The career of Sada Thompson illustrates the difficulties faced by superb character actors in a marketplace that rewards youth and glamour. Thompson went professional in 1947, appearing in numerous stock productions in a wide-ranging variety of roles (Peg in Peg o' My Heart, Nina in The Seagull, Billie in Born Yesterday, Birdie in The Little Foxes — all within two seasons). She seems to have worked constantly, and one can imagine that she was from the first an exceptional actress. But the closest she could come to Broadway were understudy jobs in 1953 (on a play that closed out-of-town) and 1955 (on a play that lasted three weeks). In the mid fifties she moved from stock to non-profits like the Phoenix and the Shakespeare Festival in Stratford, CT.
Thompson finally made her Broadway debut in 1959 with a featured role – as an old biddy – in Marc Blitzstein's Juno (two weeks and out). Strong work continued, with Thompson finally returning to Broadway in 1967 as the star of the comedy Johnny No-Trump, which closed the night it opened.
In two decades, Thompson earned a reputation as a fine actress, outside of New York anyway. But in terms of popular recognition, she never had a chance. In 1970 she took a role – one of those overbearing mothers living a life of dismal failure, cousin to Amanda in The Glass Menagerie -- in an exceedingly strange new play with an exceedingly strange title, The Effect of Gamma Rays on Man-in the-Moon Marigolds. Suddenly, Sada Thompson – the same Sada Thompson who theretofore could barely get a toehold in Manhattan -- was acclaimed one of the American theatre's finest actresses. (So said Walter Kerr, for example.)
This led to a full-fledged starring role in a big-budget Broadway play from George Furth, the author of the hit Company, and choreographer-turned-director Michael Bennett. Thompson – who had been searingly powerful in Marigolds – gave one of the funniest performances in memory in Twigs. (Thompson played four characters, a woman and her three daughters; one of them, Dorothy I believe it was, was tears-in-your-eyes funny.) In her first time in the Broadway spotlight, other than the one-performance Johnny No-Trump, Thompson won a Tony Award for Best Actress.
Thompson went to Hollywood, were she starred as Mary Todd Lincoln opposite Hal Holbrook in the 1974 miniseries "Lincoln" (derived from Carl Sandburg's biography). And then, in 1976, came the acclaimed dramatic series Family. This was not just another TV show. "Family" was top-rate entertainment, founded upon a strong and interesting set of characters, featuring fine writing and acting, and dealing with themes of a more contemporary nature than much of what could then be found on network television. There was an apparent reason for this: Mike Nichols served as executive producer.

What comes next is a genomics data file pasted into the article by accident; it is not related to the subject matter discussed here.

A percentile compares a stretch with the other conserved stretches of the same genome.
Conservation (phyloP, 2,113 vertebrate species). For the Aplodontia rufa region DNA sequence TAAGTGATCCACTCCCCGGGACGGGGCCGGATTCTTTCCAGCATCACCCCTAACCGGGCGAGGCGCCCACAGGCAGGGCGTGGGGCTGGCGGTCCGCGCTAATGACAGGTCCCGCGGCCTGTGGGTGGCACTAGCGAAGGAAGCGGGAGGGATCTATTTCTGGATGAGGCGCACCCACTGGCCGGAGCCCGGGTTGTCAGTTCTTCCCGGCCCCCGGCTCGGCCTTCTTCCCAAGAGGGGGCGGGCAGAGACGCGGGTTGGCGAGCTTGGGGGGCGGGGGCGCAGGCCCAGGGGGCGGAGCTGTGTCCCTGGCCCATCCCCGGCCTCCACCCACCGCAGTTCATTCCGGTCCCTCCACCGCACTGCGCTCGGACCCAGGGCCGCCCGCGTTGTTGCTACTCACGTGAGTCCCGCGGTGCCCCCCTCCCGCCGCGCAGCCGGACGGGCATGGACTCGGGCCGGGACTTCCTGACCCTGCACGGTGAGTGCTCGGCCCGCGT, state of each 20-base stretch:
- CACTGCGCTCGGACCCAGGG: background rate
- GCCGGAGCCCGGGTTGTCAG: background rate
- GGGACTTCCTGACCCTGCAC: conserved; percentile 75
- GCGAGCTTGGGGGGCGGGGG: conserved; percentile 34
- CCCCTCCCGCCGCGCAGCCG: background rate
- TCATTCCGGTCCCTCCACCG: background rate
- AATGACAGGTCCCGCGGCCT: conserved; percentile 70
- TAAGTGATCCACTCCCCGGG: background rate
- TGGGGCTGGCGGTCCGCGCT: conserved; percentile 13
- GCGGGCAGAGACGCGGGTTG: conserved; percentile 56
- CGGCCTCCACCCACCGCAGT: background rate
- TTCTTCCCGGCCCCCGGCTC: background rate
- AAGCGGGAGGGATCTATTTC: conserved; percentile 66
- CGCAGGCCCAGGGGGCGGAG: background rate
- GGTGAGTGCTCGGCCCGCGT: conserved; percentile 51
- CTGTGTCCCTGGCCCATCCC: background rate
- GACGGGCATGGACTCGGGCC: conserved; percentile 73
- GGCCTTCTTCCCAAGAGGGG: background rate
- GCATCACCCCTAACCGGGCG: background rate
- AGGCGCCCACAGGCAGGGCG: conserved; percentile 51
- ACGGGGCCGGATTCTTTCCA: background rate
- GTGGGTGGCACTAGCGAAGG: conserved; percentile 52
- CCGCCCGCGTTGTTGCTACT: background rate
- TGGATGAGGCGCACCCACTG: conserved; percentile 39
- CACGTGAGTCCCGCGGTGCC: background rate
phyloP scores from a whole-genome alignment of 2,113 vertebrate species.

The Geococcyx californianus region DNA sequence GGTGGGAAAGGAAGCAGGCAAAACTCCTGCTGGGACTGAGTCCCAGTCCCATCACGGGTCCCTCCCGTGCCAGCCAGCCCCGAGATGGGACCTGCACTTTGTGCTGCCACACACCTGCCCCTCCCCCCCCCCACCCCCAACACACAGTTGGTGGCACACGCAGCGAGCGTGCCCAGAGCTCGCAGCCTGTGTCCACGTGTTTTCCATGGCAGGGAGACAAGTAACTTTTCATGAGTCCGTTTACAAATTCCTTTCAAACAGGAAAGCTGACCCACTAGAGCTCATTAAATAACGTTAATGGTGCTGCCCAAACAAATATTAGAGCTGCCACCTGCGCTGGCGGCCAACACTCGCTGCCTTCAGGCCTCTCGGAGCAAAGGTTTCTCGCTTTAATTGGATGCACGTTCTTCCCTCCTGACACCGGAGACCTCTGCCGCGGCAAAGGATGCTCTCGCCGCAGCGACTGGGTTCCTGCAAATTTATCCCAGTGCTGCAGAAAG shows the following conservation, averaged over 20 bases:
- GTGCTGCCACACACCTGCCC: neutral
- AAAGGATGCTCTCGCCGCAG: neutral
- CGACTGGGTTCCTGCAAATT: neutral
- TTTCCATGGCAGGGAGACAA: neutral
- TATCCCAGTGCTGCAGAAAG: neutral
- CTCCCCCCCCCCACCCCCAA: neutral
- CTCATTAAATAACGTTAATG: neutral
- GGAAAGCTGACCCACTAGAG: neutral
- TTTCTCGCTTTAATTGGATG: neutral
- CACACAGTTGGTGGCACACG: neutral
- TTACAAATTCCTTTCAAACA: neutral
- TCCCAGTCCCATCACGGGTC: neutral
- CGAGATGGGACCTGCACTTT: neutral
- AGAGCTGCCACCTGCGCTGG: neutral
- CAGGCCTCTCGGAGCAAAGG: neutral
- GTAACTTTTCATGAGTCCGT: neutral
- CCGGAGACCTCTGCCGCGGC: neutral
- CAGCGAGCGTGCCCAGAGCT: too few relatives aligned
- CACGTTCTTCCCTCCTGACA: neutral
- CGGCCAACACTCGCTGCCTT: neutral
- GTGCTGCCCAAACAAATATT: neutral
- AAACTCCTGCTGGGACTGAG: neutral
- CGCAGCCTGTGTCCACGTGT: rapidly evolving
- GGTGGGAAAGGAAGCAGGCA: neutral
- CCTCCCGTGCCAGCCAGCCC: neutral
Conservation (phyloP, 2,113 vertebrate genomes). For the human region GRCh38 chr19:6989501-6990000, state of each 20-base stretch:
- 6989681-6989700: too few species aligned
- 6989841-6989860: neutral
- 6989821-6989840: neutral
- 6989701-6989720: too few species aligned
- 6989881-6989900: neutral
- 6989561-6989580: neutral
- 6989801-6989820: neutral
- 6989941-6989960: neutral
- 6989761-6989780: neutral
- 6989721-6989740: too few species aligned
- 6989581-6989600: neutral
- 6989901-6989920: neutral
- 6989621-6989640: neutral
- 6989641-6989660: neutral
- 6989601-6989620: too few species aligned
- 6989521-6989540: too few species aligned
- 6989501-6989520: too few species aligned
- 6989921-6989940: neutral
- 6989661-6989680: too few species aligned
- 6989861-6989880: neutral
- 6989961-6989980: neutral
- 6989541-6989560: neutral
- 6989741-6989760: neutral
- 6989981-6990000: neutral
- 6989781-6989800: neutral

Sony Home Entertainment has just released what they call "The Complete First and Second Seasons," a six-disc set containing the first 28 episodes. (The show started as a mid-season replacement, so the first season consists of only six episodes.) Thompson starred opposite James Broderick, co-star of Johnny No-Trump (and father of Matthew). The series also featured Meredith Baxter Birney, Kristie McNichol and Gary Frank. Guest stars during the 1976 and 1977 seasons include Helen Hunt, Tommy Lee Jones, James Woods, Mildred Natwick and Elizabeth Ashley. And Sada – this time playing a warm and sympathetic character -- won an Emmy for her efforts.
Director Rob Reiner (the "All in the Family" sitcomedian, who had recently established himself as a film director with "This Is Spinal Tap" and "Stand By Me") and novelist-screenwriter William Goldman (of "Butch Cassidy" and the unparalleled Broadway chronicle "The Season") teamed together in 1987 for The Princess Bride. Take one of those old Errol Flynn swashbucklers and run it through a filter of good-natured kidding; mix it with an ingratiating cast; and provide just a touch (but not too much) of the 2,000 Year Old Man treatment. What you get is charming and enormously good-natured entertainment. "The Princess Bride" is kind of like "Shrek" without the layer of twenty-first century rudeness. Excessively and deliciously droll, you might call it.
Reiner found a couple of enchanting young leads, Cary Elwes and Robin Wright; supported them with the sturdy and accomplished Mandy Patinkin, Chris Sarandon, Christopher Guest and Wallace Shawn; and – for good measure – threw in "special appearances" by Peter Falk, Carol Kane and Billy Crystal. There's even a giant, played by Andre the Giant. The two-disc "Buttercup Edition" is decked with assorted features, including commentary from both Reiner and Goldman -- two incisive artists well worth listening to for the 98-minute running time. "The Princess Bride" is all in good fun; and, 20 years on, remains all good fun.
—Steven Suskin, author of "Second Act Trouble," "A Must See! Brilliant Broadway Artwork," "Show Tunes," and the "Opening Night on Broadway" books. He can be reached at Ssuskin@aol.com.